Keywords: Bias, Diffusion, Euler approximation, Trapezoidal approximation, Milstein approximation
    JEL: C15 G12
    Date: 2011–01
  6. By: Qiying Wang (University of Sydney); Peter C.B. Phillips (Cowles Foundation, Yale University)
    Abstract: We provide a limit theory for a general class of kernel smoothed U statistics that may be used for specification testing in time series regression with nonstationary data. The framework allows for linear and nonlinear models of cointegration and regressors that have autoregressive unit roots or near unit roots. The limit theory for the specification test depends on the self intersection local time of a Gaussian process. A new weak convergence result is developed for certain partial sums of functions involving nonstationary time series that converges to the intersection local time process. This result is of independent interest and useful in other applications.
    Keywords: Intersection local time, Kernel regression, Nonlinear nonparametric model, Ornstein-Uhlenbeck process, Specification tests, Weak convergence
    JEL: C14 C22
    Date: 2011–01
  7. By: Chirok Han (Korea University); Peter C.B. Phillips (Cowles Foundation, Yale University)
    Abstract: First difference maximum likelihood (FDML) seems an attractive estimation methodology in dynamic panel data modeling because differencing eliminates fixed effects and, in the case of a unit root, differencing transforms the data to stationarity, thereby addressing both incidental parameter problems and the possible effects of nonstationarity. This paper draws attention to certain pathologies that arise in the use of FDML that have gone unnoticed in the literature and that affect both finite sample peformance and asymptotics. FDML uses the Gaussian likelihood function for first differenced data and parameter estimation is based on the whole domain over which the log-likelihood is defined. However, extending the domain of the likelihood beyond the stationary region has certain consequences that have a major effect on finite sample and asymptotic performance. First, the extended likelihood is not the true likelihood even in the Gaussian case and it has a finite upper bound of definition. Second, it is often bimodal, and one of its peaks can be so peculiar that numerical maximization of the extended likelihood frequently fails to locate the global maximum. As a result of these pathologies, the FDML estimator is a restricted estimator, numerical implementation is not straightforward and asymptotics are hard to derive in cases where the peculiarity occurs with non-negligible probabilities. We investigate these problems, provide a convenient new expression for the likelihood and a new algorithm to maximize it. The peculiarities in the likelihood are found to be particularly marked in time series with a unit root. In this case, the asymptotic distribution of the FDMLE has bounded support and its density is infinite at the upper bound when the time series sample size T approaching infinity. As the panel width n approaching infinity the pathology is removed and the limit theory is normal. This result applies even for T fixed and we present an expression for the asymptotic distribution which does not depend on the time dimension. When n,T approaching infinity, the FDMLE has smaller asymptotic variance than that of the bias corrected MLE, an outcome that is explained by the restricted nature of the FDMLE.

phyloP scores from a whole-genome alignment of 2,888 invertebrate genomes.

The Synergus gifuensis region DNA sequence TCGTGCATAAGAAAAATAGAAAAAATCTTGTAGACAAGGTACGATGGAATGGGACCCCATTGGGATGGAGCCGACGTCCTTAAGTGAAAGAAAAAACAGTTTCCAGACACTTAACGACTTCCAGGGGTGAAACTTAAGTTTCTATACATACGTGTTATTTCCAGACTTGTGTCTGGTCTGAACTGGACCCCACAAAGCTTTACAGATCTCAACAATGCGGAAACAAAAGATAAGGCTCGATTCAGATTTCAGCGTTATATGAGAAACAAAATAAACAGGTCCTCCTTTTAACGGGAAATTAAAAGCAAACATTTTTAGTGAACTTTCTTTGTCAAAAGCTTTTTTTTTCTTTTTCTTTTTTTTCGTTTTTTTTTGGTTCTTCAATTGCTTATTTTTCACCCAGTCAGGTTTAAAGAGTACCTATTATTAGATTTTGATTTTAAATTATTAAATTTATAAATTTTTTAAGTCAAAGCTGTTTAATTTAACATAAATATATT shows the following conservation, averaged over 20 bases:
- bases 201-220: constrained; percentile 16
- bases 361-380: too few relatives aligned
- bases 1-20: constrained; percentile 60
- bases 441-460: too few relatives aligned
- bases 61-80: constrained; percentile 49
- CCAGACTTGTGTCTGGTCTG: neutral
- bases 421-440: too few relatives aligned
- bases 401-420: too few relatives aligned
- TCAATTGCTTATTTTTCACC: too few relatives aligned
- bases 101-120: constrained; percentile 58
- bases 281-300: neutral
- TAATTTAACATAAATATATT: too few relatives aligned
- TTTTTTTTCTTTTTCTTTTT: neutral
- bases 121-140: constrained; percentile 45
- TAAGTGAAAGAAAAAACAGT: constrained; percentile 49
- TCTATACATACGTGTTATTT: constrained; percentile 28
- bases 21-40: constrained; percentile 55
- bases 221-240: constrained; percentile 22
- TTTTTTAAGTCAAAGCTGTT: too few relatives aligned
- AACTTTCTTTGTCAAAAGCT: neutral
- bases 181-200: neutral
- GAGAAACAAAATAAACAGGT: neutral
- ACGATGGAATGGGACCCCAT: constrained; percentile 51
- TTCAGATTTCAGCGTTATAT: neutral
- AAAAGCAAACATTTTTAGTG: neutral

Keywords: Asymptote, Bounded support, Dynamic panel, Efficiency, First difference MLE, Likelihood, Quartic equation, Restricted extremum estimator
    JEL: C22 C23
    Date: 2011–01
  8. By: Cristina Amado (Universidade do Minho - NIPE); Timo Teräsvirta (CREATES, School of Economics and Management, Aarhus University)
    Abstract: In this paper, we propose two parametric alternatives to the standard GARCH model. They allow the variance of the model to have a smooth time-varying structure of either additive or multiplicative type. The suggested parameterisations describe both nonlinearity and structural change in the conditional and unconditional variances where the transition between regimes over time is smooth. The main focus is on the multiplicative decom- position that decomposes the variance into an unconditional and conditional component. A modelling strategy for the time-varying GARCH model based on the multiplicative decomposition of the variance is developed. It is heavily dependent on Lagrange multiplier type misspeci.cation tests. Finite-sample properties of the strategy and tests are examined by simulation. An empirical application to daily stock returns and another one to daily exchange rate returns illustrate the functioning and properties of our modelling strategy in practice. The results show that the long memory type behaviour of the sample autocorrelation functions of the absolute returns can also be explained by deterministic changes in the unconditional variance.
    Keywords: Conditional heteroskedasticity; Structural change; Lagrange multiplier test; Misspeci.cation test; Nonlinear time series; Time-varying parameter model.
    JEL: C12 C22 C51 C52
    Date: 2011

This nep-ets issue is ©2011 by Yong Yin. It is provided as is without any express or implied warranty. It may be freely redistributed in whole or in part for any purpose. If distributed in part, please include this notice.
General information on the NEP project can be found at For comments please write to the director of NEP, Marco Novarese at <>. Put “NEP” in the subject, otherwise your mail may be rejected.
NEP’s infrastructure is sponsored by the School of Economics and Finance of Massey University in New Zealand.